For rapidly growing numbers of increasingly well-informed and environmentally-conscious consumers, the environment – and environmental accountability – are important concerns. These consumers will only support transparent, authentic and honest companies that are environmentally accountable and do not harm – or profit at the expense of – the environment or people.
Extremely mindful of environmentally related issues and with genuine concern for the environment, these environmentally-conscious consumers intentionally use their purchase power as a means to drive change. They put their money and brand loyalty only behind companies that take ownership and responsibility for their environmental and social impact, and have long-term sustainability goals and environmentally-responsible practices.
Impact on business
The business landscape is being transformed by consumers’ increasing awareness of their individual impact on the environment, and their expectation of a better, healthier and more sustainable future. To capture the attention and loyalty of this growing ‘green consumer’ market, companies must adopt sustainable business practices along with environmental and social initiatives; and communicate their ‘sustainability credentials’ and environmental responsibility to stakeholders.
Communicating a company’s sustainability credentials can unlock a range of benefits, including:
- differentiating products in the ‘green economy’
- providing competitive advantage
- enhancing brand value and reputation
- portraying good environmental stewardship
- capturing the attention of the growing ‘green consumer’ market
- increasing investor confidence
- building consumer trust and loyalty
- creating long term stakeholder value
Explosion of ‘green’ claims:
With increasing numbers of companies wanting to promote their sustainability credentials, environmental practices or environmental claims to capture the attention of this target market, there has been an explosion of environmental or ‘green’ claims.
Environmental claims such as ‘biodegradable’, ‘compostable’, ‘organic’, ‘recyclable’, ‘renewable’, ‘zero emissions’ and many others, are increasingly common across diverse sectors, including energy, vehicles, household products, textiles, building supplies, food and drinks. These ‘green’ claims are made through wording, imagery, symbols and logos on packaging, labels and advertisements.
Green or greenwashed?
‘Greenwashing’ or ‘greenwash’, as defined by Greenpeace1, refers to “the act of misleading consumers regarding the environmental practices of a company or the environmental benefits of a product or service”.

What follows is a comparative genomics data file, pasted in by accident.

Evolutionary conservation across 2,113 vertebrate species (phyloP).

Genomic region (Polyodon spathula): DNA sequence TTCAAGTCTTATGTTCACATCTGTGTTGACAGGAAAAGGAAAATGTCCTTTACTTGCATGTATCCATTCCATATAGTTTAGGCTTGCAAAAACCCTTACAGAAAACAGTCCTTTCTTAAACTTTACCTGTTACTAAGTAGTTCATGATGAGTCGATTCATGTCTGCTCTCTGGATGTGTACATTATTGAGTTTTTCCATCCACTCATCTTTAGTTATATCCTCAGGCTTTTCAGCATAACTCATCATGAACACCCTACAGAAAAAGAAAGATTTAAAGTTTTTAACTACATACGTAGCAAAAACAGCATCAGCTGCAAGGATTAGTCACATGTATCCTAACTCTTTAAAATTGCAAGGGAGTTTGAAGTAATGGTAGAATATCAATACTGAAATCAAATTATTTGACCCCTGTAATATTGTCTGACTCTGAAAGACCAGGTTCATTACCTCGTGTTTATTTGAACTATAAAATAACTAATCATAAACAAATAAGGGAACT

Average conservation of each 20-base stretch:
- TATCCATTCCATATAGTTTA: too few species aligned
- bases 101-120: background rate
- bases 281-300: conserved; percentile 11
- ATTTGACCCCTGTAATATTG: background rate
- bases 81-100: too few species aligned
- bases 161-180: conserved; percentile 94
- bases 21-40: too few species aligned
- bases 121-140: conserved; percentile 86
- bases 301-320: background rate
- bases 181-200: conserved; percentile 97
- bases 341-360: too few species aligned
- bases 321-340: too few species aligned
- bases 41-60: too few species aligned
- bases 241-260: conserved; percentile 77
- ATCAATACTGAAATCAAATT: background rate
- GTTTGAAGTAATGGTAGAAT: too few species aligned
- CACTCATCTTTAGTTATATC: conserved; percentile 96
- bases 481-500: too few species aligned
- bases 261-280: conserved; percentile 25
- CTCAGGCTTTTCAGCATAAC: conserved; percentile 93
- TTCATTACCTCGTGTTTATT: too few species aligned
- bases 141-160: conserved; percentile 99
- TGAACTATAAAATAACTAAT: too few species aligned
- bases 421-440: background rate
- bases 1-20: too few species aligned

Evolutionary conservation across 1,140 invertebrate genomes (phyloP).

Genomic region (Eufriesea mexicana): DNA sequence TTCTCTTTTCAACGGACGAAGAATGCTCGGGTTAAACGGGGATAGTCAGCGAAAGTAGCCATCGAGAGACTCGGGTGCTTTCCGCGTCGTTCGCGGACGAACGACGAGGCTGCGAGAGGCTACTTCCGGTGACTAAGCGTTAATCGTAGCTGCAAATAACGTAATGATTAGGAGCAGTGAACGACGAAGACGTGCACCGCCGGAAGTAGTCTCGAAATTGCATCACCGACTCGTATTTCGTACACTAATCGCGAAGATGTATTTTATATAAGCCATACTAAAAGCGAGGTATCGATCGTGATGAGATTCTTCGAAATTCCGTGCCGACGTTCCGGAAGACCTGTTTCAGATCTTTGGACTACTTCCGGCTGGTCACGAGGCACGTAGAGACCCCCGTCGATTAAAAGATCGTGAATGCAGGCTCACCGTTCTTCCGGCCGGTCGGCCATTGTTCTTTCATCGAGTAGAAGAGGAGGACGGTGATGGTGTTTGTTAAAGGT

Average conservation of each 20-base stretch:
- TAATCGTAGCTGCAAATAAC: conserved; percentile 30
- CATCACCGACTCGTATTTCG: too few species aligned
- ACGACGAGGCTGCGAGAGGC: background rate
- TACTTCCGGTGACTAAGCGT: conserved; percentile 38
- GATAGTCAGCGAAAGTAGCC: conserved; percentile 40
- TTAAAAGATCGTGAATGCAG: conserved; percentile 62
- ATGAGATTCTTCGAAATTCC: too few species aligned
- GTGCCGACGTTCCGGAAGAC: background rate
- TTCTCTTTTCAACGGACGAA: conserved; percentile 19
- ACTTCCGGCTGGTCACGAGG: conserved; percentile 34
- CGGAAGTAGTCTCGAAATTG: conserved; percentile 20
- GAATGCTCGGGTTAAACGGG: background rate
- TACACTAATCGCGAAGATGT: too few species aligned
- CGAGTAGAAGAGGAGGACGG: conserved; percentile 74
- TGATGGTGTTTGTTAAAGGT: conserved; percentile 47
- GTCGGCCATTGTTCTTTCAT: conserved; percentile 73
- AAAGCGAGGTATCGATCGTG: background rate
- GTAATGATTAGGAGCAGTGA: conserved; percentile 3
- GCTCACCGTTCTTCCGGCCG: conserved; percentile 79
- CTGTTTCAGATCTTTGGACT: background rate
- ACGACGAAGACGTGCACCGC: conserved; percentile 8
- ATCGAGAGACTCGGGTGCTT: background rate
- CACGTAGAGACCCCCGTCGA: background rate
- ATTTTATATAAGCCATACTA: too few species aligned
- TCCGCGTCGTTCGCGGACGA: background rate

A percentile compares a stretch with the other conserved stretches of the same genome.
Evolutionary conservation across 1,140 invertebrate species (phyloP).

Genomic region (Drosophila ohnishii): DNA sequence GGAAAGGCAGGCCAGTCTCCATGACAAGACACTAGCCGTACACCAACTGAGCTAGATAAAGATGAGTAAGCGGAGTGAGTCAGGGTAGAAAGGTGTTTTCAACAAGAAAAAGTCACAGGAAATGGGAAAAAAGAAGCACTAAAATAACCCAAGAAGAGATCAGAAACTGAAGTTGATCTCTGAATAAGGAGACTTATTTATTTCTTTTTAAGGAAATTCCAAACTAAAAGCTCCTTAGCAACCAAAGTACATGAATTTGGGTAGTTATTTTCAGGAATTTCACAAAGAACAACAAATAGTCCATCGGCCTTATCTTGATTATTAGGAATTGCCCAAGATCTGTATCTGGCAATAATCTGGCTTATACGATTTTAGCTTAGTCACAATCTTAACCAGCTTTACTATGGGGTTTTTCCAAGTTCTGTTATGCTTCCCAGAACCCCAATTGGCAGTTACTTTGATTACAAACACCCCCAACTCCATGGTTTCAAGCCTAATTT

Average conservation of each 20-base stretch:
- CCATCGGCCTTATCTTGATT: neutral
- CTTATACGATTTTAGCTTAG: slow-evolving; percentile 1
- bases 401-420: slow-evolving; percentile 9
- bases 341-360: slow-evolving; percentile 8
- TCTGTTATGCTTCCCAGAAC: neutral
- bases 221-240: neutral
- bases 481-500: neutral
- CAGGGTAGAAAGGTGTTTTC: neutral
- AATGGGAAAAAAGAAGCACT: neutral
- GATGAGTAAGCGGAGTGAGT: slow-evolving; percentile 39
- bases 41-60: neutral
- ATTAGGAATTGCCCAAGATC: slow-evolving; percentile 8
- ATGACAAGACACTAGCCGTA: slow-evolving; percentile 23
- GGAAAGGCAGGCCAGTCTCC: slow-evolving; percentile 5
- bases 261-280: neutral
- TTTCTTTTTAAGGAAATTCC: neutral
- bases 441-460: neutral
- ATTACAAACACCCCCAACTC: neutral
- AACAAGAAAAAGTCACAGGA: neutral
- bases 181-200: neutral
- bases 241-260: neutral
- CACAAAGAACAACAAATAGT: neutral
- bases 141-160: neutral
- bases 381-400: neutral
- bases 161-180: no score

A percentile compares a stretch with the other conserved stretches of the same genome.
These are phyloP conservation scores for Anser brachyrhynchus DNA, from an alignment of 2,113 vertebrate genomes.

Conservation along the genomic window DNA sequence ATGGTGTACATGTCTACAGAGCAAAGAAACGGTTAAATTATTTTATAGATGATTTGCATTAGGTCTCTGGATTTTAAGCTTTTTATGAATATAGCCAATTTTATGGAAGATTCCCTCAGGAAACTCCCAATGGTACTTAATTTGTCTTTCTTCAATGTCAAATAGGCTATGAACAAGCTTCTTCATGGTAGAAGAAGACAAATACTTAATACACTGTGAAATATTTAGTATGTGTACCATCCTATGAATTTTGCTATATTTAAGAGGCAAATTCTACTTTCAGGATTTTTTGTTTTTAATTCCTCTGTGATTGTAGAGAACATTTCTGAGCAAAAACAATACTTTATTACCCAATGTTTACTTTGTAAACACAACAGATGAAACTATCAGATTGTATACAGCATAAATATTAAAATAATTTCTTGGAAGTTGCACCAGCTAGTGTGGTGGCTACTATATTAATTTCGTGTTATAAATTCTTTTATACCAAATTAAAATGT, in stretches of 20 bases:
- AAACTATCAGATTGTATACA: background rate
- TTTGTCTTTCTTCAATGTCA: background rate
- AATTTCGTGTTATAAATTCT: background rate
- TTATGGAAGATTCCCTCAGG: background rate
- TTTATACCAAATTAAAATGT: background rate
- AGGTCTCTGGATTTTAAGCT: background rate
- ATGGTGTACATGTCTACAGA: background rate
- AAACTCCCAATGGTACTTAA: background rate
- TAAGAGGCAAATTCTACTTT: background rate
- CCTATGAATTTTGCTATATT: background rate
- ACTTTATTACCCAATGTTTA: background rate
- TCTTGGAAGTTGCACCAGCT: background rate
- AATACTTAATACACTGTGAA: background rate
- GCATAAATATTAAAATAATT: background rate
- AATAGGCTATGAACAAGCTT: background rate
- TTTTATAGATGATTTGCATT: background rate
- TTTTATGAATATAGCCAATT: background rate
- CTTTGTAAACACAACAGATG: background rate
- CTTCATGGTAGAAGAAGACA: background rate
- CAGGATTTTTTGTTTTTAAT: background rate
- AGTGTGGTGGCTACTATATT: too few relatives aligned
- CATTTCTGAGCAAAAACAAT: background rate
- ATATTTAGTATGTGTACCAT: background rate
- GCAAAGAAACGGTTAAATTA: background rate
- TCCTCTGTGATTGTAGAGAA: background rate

False, deceptive, exaggerated and inaccurate social and environmental claims aimed at misleading consumers to believe that the company or product is ‘environmentally sound’ when it is not, is unethical. However, ‘greenwashing’ can also be the result of a lack of understanding, ignorance or simply over-enthusiasm. Either way, poor or inappropriate communication can result in an industry leader being accused of ‘greenwashing’, even though their sustainability record might be better than their competitors’.
Seven ways to spot ‘greenwashing’
- Not telling the truth
- No proof
- Irrelevant claims
- Vague or ambiguous environmental claims
- Hidden trade-offs
- ‘Better than’ claims
- Use of suggestive green imagery and self-declared environmental logos
Source: TerraChoice (acquired by UL) – 7 Sins of Greenwashing2
Danger of ‘greenwashing’
‘Greenwashing’ is a dangerous gamble with a company’s reputation. The public’s insight and knowledge should not be underestimated – people are increasingly well-informed and can exert great pressure on companies if their concerns are not addressed or their trust is violated.
Companies that do not walk their ‘green talk’, or intentionally ‘green sheen’ their environmental communications, run the risk of irreparable brand and reputational damage, negative publicity and loss of trust and confidence among consumers and stakeholders.
In addition, companies face recourse if approached by the South African Advertising Regulatory Board3(ARB) which warns against making general environmental claims such as “environmentally friendly” and “green”.
Five ways to communicate your business sustainability credentials without ‘greenwashing’
- Be factual, truthful and transparent. Don’t imply environmental benefits or make irrelevant environmental claims.
- Base each environmental claim on a specific and genuine benefit/advantage to the environment that can be substantiated scientifically or by reasonable rationale.
- Use clear and understandable language, avoiding general, vague environmental terms such as ‘environmentally friendly’, ‘eco’, ‘green’ or ‘natural’.
- Refrain from misleading imagery that portrays a ‘feeling of nature’; implies a sweeping environmental benefit; or suggests endorsement by a third party, such as ‘endorsed by Mother Nature’.
- Ensure supporting certification, documentation or information is available to consumers.
With eco-conscious consumers demanding authenticity and accuracy in companies’ marketing and environmental claims, and given the dire consequences if ‘greenwash’ claims are exposed, companies should avoid ‘greenwashing’ at all costs. Without ‘greenwashing’, a company can provide consumers with accurate, transparent and authentic environmental information, enabling them to make informed decisions to support companies that are truly making a difference to reduce their environmental impact.
References and links